by Dave Moore, CISSP
For The TranscriptI got involved with computers because I thought anything that had to do with technology was fun; therefore, I figured computers should be fun, too. I have my friend Jack to thank for introducing me to computers and getting me started in my career as a computer repair guy.
When I first met Jack, he was an engineering student at the University of Oklahoma and was, in my estimation, a bona fide genius. Jack and I loved electronics and technology and had great fun talking about pretty much anything that used electricity.
Back in about 1978, Jack and I were driving around Oklahoma City one day and Jack said, “Let’s go into that store, over there,” pointing to a small storefront on NW 23rd Street. “I want to show you something.”
Walking into the store was for me like walking onto the set of some futuristic science fiction movie. There were computers everywhere. We were in one of Oklahoma’s first computer stores and they sold machines from a company named Commodore. Jack pointed to a Commodore PET computer (which stood for “Personal Electronic Transactor”) and said, “Someday, I’m going to own one of those.”
Those seemed like fanciful words at the time, since the price of the Commodore PET was around $1,000. A review of the Commodore PET, printed in a 1978 edition of “Electronics Today” magazine stated, “Never before has a company tried to convince the public that a computer is an acceptable, fun, useful, perhaps even an essential thing to have around the house.”
As time went on, Jack and I both ended up buying computers, but not the Commodore PET. In the mid-1980s, Jack bought a TI-99, made by Texas Instruments and started to learn programming. I bought a Commodore 64, which was 8 times as powerful as the PET, and started experimenting with programming and music recording. Other geeky friends bought the Apple II or early Macintosh computers. The world of home computing was really starting to gel and we were having a ton of fun.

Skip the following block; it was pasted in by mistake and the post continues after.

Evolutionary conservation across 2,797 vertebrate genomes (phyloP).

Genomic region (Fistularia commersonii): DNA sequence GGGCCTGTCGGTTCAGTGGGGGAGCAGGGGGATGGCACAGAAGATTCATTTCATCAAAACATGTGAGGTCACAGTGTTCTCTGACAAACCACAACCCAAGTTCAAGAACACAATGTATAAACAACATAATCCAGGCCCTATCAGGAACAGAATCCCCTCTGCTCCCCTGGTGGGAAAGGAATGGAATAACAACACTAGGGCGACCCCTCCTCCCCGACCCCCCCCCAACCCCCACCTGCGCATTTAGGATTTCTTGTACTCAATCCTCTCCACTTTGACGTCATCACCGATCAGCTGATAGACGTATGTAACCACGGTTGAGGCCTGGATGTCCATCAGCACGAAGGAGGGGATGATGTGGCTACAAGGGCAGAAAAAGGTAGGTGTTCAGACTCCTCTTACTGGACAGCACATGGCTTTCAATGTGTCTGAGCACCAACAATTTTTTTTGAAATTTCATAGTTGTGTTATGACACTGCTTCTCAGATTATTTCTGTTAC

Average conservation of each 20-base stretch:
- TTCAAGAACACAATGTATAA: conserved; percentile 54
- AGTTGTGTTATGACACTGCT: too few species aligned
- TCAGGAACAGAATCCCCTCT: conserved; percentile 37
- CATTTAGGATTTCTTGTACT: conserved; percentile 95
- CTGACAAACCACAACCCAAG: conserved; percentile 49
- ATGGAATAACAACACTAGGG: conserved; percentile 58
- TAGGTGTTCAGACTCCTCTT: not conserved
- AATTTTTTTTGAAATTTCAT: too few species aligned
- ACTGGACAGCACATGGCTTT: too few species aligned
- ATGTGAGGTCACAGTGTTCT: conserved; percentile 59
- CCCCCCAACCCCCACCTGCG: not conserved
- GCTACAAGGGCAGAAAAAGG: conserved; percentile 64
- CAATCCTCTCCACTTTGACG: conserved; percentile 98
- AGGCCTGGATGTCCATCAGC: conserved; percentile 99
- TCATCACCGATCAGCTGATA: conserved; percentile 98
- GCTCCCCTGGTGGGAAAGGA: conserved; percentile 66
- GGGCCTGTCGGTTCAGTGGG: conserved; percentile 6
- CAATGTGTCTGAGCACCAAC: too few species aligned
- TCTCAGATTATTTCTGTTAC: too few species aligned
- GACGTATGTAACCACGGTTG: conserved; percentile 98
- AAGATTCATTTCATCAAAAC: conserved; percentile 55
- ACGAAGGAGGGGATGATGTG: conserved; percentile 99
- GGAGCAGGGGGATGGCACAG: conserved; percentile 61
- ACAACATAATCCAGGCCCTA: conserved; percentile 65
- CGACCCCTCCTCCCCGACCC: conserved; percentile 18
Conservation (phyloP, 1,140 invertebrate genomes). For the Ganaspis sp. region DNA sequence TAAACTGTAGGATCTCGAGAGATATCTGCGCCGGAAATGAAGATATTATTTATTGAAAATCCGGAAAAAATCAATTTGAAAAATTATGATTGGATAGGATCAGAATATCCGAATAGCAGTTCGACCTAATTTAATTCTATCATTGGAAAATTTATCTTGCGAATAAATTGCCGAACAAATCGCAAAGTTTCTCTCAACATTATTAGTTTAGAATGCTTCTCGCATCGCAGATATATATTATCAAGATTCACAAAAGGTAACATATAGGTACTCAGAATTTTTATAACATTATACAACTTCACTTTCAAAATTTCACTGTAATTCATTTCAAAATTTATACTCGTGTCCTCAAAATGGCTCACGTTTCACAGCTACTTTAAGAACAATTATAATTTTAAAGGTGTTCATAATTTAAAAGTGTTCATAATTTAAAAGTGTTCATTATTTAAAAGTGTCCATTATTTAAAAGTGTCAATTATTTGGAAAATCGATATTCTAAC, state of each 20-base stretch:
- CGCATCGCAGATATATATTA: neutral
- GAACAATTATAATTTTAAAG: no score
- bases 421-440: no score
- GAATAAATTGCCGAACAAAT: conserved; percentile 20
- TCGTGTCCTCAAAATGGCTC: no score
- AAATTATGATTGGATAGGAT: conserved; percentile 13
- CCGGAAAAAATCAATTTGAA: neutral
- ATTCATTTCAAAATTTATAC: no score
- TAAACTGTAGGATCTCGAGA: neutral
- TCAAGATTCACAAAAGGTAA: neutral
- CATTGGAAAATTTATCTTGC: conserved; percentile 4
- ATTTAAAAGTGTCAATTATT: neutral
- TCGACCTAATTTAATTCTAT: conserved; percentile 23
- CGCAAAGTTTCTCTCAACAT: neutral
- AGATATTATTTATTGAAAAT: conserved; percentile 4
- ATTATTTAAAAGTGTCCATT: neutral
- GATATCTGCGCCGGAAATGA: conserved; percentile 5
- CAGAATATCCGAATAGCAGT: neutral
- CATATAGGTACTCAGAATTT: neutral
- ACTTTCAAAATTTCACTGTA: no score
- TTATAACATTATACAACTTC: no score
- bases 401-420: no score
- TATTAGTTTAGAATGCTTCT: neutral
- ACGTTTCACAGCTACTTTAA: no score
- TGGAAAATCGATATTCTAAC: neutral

Before long, the IBM PC format became somewhat standardized and competing companies like Dell, Compaq and Hewlett-Packard began selling machines that were more or less the same. The home computer revolution was ramping up and going mainstream. Computers from the likes of Commodore, Atari, Texas Instruments and Radio Shack were being crowded out by the “PC” and Microsoft’s Disk Operating System (MS-DOS). The promise of total, across-the-board PC compatibility was never quite fulfilled, though, and computing became less fun as computer repair guys and enthusiasts like me tried to figure out how to make things work as advertised.
Microsoft’s “Windows” changed everything, and the promise of bringing easy computing to the masses proved irresistible. Never mind that Apple was already making superior computers that were loads of fun to use. It’s almost as if the entire world of computing was hypnotized by Bill Gates and Company. The PC/Windows combination became the dominant force in home computing. The rest is, as they say, history.
The first version of Windows I owned and used was Windows 3.1. Granted, when Windows worked like it was supposed to, it was fun. It was cool flipping back and forth between different “windows.” Being able to point-and-click with a mouse was definitely more fun than typing in strings of cryptic DOS commands (C:Windows>dir /p).
Sadly, though, Microsoft Windows was so full of bugs that you could often spend as much time trying to fix things as you did actually getting anything fun or productive accomplished. Countless hours and dollars have been spent trying to make Windows computers live up to Microsoft’s promises. This made computing much less fun than I had with my old, faithful Commodore 64.
Each version of Windows brought incremental improvements in reliability, and therefore, fun. To be fair, despite the imperfections, modern versions of Windows are far more reliable and fun to use than Windows 95 ever was.
In the next few columns, let’s look at ways to have fun with computers. They can be way more fun than your phone. Next week: games.
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